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dc.contributor.authorMarincowitz, Cen
dc.contributor.authorLecky, FEen
dc.contributor.authorAllgar, Ven
dc.contributor.authorHutchinson, Pen
dc.contributor.authorElbeltagi, Hen
dc.contributor.authorJohnson, Fen
dc.contributor.authorQuinn, Een
dc.contributor.authorTarantino, Sen
dc.contributor.authorTownend, Wen
dc.contributor.authorKolias, AGen
dc.contributor.authorSheldon, TAen

International guidelines recommend routine hospital admission for all patients with mild traumatic brain injury (TBI) who have injuries on computed tomography (CT) brain scan. Only a small proportion of these patients require neurosurgical or critical care intervention. We aimed to develop an accurate clinical decision rule to identify low-risk patients safe for discharge from the emergency department (ED) and facilitate earlier referral of those requiring intervention. A retrospective cohort study of case notes of patients admitted with initial Glasgow Coma Scale 13-15 and injuries identified by CT was completed. Data on a primary outcome measure of clinically important deterioration (indicating need for hospital admission) and secondary outcome of neurosurgery, intensive care unit admission, or intubation (indicating need for neurosurgical admission) were collected. Multi-variable logistic regression was used to derive models and a risk score predicting deterioration using routinely reported clinical and radiological candidate variables identified in a systematic review. We compared the performance of this new risk score with the Brain Injury Guideline (BIG) criteria, derived in the United States. A total of 1699 patients were included from three English major trauma centers. A total of 27.7% (95% confidence interval [CI], 25.5-29.9) met the primary and 13.1% (95% CI, 11.6-14.8) met the secondary outcomes of deterioration. The derived clinical decision rule suggests that patients with simple skull fractures or intracranial bleeding <5 mm in diameter who are fully conscious could be safely discharged from the ED. The decision rule achieved a sensitivity of 99.5% (95% CI, 98.1-99.9) and specificity of 7.4% (95% CI, 6.0-9.1) to the primary outcome. The BIG criteria achieved the same sensitivity, but lower specificity (5%). Our empirical models showed good predictive performance and outperformed the BIG criteria. This would potentially allow ED discharge of 1 in 20 patients currently admitted for observation. However, prospective external validation and economic evaluation are required.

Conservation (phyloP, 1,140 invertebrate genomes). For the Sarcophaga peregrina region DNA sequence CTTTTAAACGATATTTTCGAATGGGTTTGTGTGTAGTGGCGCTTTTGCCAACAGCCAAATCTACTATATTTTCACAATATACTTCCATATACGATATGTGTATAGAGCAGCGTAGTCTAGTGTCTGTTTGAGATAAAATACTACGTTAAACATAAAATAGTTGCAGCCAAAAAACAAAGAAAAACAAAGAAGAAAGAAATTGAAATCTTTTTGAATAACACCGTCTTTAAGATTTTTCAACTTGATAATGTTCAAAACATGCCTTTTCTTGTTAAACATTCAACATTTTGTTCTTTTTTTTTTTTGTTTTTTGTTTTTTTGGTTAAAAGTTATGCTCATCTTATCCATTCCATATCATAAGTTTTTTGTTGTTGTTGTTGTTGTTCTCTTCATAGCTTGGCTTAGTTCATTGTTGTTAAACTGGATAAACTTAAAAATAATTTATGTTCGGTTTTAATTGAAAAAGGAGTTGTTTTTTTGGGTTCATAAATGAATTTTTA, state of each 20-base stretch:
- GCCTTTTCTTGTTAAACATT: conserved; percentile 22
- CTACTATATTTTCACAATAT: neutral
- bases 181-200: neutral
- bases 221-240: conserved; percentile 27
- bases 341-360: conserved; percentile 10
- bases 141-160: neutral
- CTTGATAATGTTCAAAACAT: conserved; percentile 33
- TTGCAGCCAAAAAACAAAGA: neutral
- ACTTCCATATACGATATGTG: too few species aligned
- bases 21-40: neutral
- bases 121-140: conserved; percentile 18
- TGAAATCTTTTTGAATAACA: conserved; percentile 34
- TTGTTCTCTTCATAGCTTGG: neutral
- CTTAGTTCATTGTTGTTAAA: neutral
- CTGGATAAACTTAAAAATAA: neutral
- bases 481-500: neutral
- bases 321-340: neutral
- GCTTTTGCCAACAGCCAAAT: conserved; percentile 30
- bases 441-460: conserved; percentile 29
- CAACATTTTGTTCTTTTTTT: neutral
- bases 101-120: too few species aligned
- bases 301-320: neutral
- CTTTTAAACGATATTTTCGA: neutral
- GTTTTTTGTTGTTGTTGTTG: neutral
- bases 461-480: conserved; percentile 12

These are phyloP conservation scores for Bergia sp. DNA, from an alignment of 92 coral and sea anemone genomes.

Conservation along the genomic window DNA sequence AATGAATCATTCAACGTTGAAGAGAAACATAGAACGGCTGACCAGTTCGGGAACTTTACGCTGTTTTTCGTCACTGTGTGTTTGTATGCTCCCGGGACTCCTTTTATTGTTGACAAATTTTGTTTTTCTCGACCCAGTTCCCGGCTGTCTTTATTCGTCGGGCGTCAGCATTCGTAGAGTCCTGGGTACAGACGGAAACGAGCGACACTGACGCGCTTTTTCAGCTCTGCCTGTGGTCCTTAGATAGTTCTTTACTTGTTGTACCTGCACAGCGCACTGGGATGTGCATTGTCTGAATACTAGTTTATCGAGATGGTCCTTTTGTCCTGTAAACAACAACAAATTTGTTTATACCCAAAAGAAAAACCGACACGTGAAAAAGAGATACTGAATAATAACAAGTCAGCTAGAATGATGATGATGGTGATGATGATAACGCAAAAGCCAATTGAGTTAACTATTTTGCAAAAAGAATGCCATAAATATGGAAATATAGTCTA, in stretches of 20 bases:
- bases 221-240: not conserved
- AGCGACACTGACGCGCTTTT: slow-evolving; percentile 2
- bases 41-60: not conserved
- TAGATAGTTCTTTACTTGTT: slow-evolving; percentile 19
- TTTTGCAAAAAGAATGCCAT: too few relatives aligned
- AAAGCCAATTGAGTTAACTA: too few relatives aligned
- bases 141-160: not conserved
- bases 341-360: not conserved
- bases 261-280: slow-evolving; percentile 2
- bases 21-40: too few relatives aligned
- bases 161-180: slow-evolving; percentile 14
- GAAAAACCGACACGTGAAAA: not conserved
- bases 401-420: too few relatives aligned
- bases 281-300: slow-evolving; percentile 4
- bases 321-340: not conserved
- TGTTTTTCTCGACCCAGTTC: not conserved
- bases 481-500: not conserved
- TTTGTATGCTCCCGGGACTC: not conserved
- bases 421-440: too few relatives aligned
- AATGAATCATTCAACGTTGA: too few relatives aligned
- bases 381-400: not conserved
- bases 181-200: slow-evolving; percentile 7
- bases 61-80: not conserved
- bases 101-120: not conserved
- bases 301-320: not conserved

dc.format.extent324 - 333en
dc.subjectintracranial hemorrhageen
dc.subjectmild traumatic brain injuryen
dc.subjectminor head injuryen
dc.subjectprognostic modelingen
dc.subjectBrain Concussionen
dc.subjectClinical Decision Rulesen
dc.subjectCohort Studiesen
dc.subjectGlasgow Coma Scaleen
dc.subjectMiddle Ageden
dc.subjectPatient Dischargeen
dc.subjectRetrospective Studiesen
dc.subjectTomography, X-Ray Computeden
dc.titleDevelopment of a Clinical Decision Rule for the Early Safe Discharge of Patients with Mild Traumatic Brain Injury and Findings on Computed Tomography Brain Scan: A Retrospective Cohort Study.en
dc.typeJournal Article
plymouth.journalJ Neurotraumaen
plymouth.organisational-group/Plymouth/Faculty of Health
plymouth.organisational-group/Plymouth/Faculty of Health/Peninsula Medical School
plymouth.organisational-group/Plymouth/REF 2021 Researchers by UoA
plymouth.organisational-group/Plymouth/REF 2021 Researchers by UoA/UoA01 Clinical Medicine
plymouth.organisational-group/Plymouth/Users by role
plymouth.organisational-group/Plymouth/Users by role/Academics
dc.publisher.placeUnited Statesen
dc.rights.embargoperiodNot knownen
rioxxterms.typeJournal Article/Reviewen

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